Last week’s random BB gun shootings were unfortunate. Luckily, this disturbing incident was brought to student attention very quickly. The speed and depth of security’s response was one good thing that came from this event.

The Campus Times criticized security’s choice to withhold information about last year’s cat killing from students for over a week, but this time security behaved in exactly the right manner. This demonstrated how security can use technology to provide effective coverage of a threat to student safety.

Within hours of the shooting, bulletins were posted around campus and an e-mail had been sent to all students. These are effective tools for informing students of important campus events without being alarmist. The tone of the e-mail expressed concern, portrayed the seriousness of the event and prevented wild rumors without unnecessarily frightening students.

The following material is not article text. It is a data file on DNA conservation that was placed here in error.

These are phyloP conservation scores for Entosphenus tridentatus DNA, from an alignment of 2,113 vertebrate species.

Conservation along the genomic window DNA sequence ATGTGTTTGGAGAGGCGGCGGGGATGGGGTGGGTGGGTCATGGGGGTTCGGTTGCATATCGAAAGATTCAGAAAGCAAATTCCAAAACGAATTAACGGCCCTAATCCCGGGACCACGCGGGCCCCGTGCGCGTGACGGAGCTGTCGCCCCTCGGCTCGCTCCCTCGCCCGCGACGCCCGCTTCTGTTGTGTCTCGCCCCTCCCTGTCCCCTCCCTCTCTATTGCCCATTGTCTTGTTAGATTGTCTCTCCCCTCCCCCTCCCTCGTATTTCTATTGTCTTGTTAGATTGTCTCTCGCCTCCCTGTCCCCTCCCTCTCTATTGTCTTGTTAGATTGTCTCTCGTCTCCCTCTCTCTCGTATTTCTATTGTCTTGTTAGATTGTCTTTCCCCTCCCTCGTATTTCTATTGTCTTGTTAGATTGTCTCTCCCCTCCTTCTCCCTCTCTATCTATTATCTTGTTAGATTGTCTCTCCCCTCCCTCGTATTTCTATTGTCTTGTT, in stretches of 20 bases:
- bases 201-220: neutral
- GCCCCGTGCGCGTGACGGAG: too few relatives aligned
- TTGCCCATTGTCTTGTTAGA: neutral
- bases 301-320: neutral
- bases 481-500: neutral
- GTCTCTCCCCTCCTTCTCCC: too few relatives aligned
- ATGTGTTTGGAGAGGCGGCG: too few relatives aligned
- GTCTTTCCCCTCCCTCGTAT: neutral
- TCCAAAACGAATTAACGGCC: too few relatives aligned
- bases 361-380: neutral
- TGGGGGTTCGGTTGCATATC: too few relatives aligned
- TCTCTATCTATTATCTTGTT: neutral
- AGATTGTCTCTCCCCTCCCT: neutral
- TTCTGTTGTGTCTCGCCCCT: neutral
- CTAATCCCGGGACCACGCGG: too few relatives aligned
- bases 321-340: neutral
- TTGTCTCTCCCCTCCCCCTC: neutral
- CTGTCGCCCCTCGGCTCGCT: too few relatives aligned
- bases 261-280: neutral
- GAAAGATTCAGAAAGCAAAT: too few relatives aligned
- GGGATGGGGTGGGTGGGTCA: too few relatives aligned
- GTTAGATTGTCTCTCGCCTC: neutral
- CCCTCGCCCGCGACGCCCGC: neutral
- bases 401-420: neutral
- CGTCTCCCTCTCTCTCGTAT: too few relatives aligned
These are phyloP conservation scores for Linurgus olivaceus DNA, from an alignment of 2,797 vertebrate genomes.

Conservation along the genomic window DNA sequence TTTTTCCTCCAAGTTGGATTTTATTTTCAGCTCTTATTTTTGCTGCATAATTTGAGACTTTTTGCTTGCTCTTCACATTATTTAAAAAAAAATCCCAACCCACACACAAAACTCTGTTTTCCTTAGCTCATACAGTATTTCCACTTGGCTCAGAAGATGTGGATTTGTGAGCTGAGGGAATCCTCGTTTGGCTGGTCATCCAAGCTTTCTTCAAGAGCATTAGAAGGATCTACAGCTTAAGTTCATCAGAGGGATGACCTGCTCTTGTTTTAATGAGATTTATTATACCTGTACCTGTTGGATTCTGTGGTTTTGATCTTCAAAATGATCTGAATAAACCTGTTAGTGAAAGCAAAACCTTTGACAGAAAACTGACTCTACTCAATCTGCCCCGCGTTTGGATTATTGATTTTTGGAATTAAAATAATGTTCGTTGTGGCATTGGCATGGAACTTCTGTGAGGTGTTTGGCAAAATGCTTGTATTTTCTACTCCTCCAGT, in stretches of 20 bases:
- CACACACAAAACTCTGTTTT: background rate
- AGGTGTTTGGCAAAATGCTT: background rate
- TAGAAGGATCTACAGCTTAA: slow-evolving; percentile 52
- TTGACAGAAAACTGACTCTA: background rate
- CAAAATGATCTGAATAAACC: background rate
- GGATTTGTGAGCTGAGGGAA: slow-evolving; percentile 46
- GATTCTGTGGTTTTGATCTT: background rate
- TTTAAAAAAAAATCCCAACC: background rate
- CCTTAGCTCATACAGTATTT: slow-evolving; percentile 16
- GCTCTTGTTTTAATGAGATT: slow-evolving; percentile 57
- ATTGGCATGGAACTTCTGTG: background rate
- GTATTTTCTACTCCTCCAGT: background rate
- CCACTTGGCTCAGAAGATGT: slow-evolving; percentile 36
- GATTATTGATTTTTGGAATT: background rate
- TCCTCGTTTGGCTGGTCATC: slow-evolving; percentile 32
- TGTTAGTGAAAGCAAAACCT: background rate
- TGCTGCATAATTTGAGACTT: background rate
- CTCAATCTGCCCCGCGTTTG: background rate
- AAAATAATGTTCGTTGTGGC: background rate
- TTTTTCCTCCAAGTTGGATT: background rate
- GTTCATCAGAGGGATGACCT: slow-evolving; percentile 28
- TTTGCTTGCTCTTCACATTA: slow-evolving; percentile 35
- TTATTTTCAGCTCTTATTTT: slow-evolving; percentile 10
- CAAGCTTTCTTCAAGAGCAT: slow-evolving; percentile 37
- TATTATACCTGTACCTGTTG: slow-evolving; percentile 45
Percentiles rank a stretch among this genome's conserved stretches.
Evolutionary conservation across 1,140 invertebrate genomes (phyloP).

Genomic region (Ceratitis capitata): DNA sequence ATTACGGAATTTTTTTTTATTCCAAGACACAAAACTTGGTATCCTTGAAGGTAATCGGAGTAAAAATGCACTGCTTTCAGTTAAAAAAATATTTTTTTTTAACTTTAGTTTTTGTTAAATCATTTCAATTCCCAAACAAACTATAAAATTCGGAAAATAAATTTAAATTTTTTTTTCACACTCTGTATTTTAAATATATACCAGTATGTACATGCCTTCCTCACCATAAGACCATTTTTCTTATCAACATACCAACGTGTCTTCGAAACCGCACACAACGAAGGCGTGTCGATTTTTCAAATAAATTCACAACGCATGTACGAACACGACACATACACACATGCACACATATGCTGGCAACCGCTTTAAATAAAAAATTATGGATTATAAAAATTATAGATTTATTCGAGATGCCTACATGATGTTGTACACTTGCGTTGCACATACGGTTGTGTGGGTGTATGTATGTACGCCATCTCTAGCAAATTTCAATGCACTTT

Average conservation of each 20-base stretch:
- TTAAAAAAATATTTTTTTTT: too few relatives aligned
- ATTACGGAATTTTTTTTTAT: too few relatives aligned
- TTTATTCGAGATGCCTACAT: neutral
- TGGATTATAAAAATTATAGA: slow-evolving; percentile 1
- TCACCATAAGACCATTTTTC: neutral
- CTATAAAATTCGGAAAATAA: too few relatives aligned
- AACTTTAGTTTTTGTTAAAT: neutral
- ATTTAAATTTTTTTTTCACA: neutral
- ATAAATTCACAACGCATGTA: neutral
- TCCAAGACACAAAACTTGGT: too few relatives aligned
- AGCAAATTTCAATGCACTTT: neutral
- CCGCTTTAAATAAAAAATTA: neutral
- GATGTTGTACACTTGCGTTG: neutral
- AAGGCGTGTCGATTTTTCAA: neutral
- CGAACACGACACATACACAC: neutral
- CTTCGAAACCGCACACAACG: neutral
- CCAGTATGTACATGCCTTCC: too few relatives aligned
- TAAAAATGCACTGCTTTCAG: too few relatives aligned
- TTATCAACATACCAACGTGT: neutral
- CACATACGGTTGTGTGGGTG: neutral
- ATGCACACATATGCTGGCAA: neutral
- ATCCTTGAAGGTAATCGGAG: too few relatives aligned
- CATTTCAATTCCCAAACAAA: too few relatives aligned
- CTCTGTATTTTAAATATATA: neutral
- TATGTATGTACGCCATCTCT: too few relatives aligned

This was appropriate behavior on the part of administration, and hopefully it is also an indicator of future actions. UR needs to continue to alert students to dangers as rapidly as possible, but they should ensure that the e-mail list includes all faculty and staff. Safety threats are not limited to students. If there is a dangerous person roaming campus, he or she poses an equal threat to a janitor, a dean or a student.

In the future, if an event warrants a posted announcement, an e-mail announcement should also be sent out, as was done in this instance. E-mail is the fastest and most effective way to spread information across campus, and this simple note will greatly increase the chances that future safety concerns are avoided. Sending one out for important incidents won’t be overkill, it will be informative. Safety is more important than a cluttered inbox, and it is best to provide students with safety information as quickly as possible.

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